By Jo Ellis
CARTHAGE, Mo. —
What better way to cool off after a hot July day than an evening concert in the park. And even better, when it’s free.
The Carthage Council on the Arts is offering a concert in Central Park by the Route 66 Swing Band on Saturday, July 20. Made up of area musicians, the band will start playing at 7 p.m.
“This is really a fun band,” said Barbara Mountjoy, a past president of Carthage Council on the Arts. “They make you want to get up and dance.” She invited the public to come early and bring lawn chairs or blankets and a picnic dinner if they like.
“It’s our gift to the community at large,” Mountjoy said. “Our events are always free, but tips are welcomed.”
There will be another free concert in the park featuring a variety of music on Saturday, Aug. 24, which will conclude the council’s summer series. Carthage Council on the Arts also sponsors activities for school children and the Carthage Historic Downtown Art Walk in conjunction with the Carthage Convention and Visitors Bureau.
The art walk is scheduled for July 26-27, and I will have more details on that next week. Remember that artCentral’s summer art camp is in full swing for the next two weeks and there is still time to register your child in some of the creative classes.
Sessions are $35 per day, but scholarships are available. Call Sally Armstrong, 358-4404 for details. This year’s students (along with the public) will be participating in a “yarn bombing” that will take place on the square during the Carthage Historic Downtown Art Walk, and their artistic creations will be displayed in the Jasper County Courthouse.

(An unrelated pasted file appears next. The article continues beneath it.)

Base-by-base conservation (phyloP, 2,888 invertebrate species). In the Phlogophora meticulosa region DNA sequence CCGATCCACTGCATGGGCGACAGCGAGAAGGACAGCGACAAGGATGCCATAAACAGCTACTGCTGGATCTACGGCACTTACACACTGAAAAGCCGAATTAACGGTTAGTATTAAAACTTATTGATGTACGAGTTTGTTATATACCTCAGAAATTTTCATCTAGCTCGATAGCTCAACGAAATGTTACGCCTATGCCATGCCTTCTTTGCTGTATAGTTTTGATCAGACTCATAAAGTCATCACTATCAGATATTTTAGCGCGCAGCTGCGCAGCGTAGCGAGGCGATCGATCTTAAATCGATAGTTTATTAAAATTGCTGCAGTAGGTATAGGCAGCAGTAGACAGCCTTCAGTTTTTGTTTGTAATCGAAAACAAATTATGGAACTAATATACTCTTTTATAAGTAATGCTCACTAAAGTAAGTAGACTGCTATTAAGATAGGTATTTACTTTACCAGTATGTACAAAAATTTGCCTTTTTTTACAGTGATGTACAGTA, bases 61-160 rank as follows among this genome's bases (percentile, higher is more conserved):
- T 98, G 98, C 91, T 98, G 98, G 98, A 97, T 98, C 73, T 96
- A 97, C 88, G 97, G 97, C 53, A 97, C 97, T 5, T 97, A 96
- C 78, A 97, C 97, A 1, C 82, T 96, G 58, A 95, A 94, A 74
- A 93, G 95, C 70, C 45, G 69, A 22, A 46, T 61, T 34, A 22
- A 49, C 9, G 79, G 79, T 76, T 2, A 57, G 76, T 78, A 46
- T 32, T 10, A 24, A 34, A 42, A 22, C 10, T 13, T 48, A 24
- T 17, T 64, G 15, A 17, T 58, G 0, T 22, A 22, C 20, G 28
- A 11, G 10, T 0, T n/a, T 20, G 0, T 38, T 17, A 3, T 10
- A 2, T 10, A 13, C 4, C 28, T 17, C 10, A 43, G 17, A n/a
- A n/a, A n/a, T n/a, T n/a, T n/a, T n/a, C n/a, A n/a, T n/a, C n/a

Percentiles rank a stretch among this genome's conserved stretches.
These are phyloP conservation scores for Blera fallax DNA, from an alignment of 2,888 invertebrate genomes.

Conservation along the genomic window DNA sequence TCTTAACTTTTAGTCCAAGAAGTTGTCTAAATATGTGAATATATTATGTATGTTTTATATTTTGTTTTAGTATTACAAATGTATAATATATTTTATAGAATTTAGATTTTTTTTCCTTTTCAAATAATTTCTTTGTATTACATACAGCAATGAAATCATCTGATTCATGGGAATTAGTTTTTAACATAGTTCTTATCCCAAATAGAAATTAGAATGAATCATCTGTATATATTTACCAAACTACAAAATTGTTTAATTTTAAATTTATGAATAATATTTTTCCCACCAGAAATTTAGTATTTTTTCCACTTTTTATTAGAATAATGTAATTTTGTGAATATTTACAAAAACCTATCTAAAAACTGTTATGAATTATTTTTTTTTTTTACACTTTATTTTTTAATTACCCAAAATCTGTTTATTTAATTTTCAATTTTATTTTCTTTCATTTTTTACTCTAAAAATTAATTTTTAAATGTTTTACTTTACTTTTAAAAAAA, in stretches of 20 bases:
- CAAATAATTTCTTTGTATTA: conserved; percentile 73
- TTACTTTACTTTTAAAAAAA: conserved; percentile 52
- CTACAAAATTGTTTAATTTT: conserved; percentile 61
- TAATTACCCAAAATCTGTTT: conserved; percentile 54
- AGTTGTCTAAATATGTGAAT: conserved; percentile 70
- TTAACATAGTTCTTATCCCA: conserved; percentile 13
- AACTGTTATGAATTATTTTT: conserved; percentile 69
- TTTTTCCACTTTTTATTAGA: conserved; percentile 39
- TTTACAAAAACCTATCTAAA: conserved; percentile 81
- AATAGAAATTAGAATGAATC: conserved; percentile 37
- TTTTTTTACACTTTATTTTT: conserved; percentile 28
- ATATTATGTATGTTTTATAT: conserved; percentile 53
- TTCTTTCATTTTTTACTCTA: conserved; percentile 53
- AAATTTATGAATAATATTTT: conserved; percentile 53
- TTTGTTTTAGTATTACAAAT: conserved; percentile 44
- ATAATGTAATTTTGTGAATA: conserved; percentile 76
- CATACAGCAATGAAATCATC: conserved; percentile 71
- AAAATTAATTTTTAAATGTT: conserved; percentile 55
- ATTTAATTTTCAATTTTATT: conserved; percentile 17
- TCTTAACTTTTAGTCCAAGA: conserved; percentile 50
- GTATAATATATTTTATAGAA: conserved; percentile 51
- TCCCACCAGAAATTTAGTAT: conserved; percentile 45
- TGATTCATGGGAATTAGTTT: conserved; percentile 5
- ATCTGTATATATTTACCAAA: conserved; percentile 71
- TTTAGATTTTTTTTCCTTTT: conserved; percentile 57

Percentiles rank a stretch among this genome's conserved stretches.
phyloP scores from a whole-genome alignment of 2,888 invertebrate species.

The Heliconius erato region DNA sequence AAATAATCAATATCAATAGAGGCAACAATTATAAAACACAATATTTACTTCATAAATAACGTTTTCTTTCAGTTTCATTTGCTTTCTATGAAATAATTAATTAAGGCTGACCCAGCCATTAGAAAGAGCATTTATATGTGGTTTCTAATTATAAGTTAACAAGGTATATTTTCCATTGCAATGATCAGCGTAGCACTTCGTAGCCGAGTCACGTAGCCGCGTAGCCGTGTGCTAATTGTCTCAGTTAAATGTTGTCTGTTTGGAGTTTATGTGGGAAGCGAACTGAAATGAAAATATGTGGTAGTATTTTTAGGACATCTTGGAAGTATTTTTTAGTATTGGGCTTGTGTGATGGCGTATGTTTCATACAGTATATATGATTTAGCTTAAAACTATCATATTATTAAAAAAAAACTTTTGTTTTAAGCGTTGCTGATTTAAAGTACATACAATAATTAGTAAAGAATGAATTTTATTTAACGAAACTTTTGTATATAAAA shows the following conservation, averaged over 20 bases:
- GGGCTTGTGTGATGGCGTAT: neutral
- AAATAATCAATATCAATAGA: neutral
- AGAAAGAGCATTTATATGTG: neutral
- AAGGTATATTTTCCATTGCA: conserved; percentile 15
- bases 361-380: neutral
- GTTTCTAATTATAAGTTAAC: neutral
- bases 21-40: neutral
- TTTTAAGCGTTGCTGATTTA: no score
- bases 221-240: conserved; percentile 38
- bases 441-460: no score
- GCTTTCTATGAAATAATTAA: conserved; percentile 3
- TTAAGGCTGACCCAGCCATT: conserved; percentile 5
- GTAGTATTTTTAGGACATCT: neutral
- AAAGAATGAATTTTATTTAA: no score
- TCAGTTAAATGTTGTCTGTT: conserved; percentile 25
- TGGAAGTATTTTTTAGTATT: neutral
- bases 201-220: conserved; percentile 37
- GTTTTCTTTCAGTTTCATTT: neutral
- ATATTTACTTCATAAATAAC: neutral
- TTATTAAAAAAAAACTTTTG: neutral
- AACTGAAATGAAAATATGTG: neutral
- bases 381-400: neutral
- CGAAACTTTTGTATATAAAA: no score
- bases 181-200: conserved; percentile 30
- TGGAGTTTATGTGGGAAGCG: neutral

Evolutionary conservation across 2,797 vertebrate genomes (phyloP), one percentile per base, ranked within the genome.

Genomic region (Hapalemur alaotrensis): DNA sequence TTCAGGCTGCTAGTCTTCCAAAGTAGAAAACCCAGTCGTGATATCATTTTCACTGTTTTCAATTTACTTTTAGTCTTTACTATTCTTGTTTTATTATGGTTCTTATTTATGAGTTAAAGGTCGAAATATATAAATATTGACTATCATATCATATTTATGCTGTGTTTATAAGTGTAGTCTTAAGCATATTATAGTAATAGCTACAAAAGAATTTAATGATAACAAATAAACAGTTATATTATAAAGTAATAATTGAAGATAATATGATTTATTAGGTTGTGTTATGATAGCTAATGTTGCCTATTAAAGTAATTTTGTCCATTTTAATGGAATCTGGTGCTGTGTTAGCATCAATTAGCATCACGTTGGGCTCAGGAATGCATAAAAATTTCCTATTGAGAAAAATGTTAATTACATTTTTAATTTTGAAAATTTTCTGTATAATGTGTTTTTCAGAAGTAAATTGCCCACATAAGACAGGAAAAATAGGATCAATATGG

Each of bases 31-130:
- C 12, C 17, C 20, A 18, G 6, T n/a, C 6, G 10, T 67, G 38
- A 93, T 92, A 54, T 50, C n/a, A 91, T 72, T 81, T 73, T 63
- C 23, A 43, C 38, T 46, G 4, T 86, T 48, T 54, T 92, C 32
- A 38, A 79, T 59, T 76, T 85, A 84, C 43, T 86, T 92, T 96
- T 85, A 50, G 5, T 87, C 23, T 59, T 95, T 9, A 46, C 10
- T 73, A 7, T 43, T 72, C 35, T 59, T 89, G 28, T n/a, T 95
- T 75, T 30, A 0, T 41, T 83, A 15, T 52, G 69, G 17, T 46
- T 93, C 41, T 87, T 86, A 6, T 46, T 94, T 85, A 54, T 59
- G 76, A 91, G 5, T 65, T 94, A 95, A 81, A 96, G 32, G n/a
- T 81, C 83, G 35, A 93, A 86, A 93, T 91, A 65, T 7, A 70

Two new attractions are now completed at Kellogg Lake Park, the 9-hole disc golf course, and the rain garden.
The rain garden, located in the outdoor classroom area, is beautifully landscaped with natural rock, gravel and native plants. It was built by the Southwest Ozarks Stream Team with financial support from the Missouri Department of Natural Resources to the Carthage Spring River 319 Partnership. It is designed to slow excess water’s return to the river, leach out pollutants, and provide a habitat for birds, butterflies and beneficial insects.
The disc golf course is now playable. A few days ago, I ran into three college-age students who were trying it out for the first time. While they were very appreciative of having the course here in Carthage, they questioned the viability of the layout, in particular the tee and basket in the vicinity of the bus parking lot and the new rain garden.
I also am perplexed as to why one of the baskets is very close to the parking lot across from the fishing pavilion, one of the most used lots in the park. It seems that an errant disc easily could hit someone getting in or out of their car.
However, Alan Bull, parks director, said never in the past 10 years has he had a more positive response to a park activity than to the disc golf course. He said he also questioned the hole by the bus stop, but was told by the disc golf expert laying out the course that everything was done for a reason, ostensibly to make the course challenging.
“We’ll take a look at it for the next couple of months and see how it goes,” Bull said. “It’s easy to adjust. We’ll keep an eye on it and see what happens.” The city hopes to be able to add 9 more holes in the future.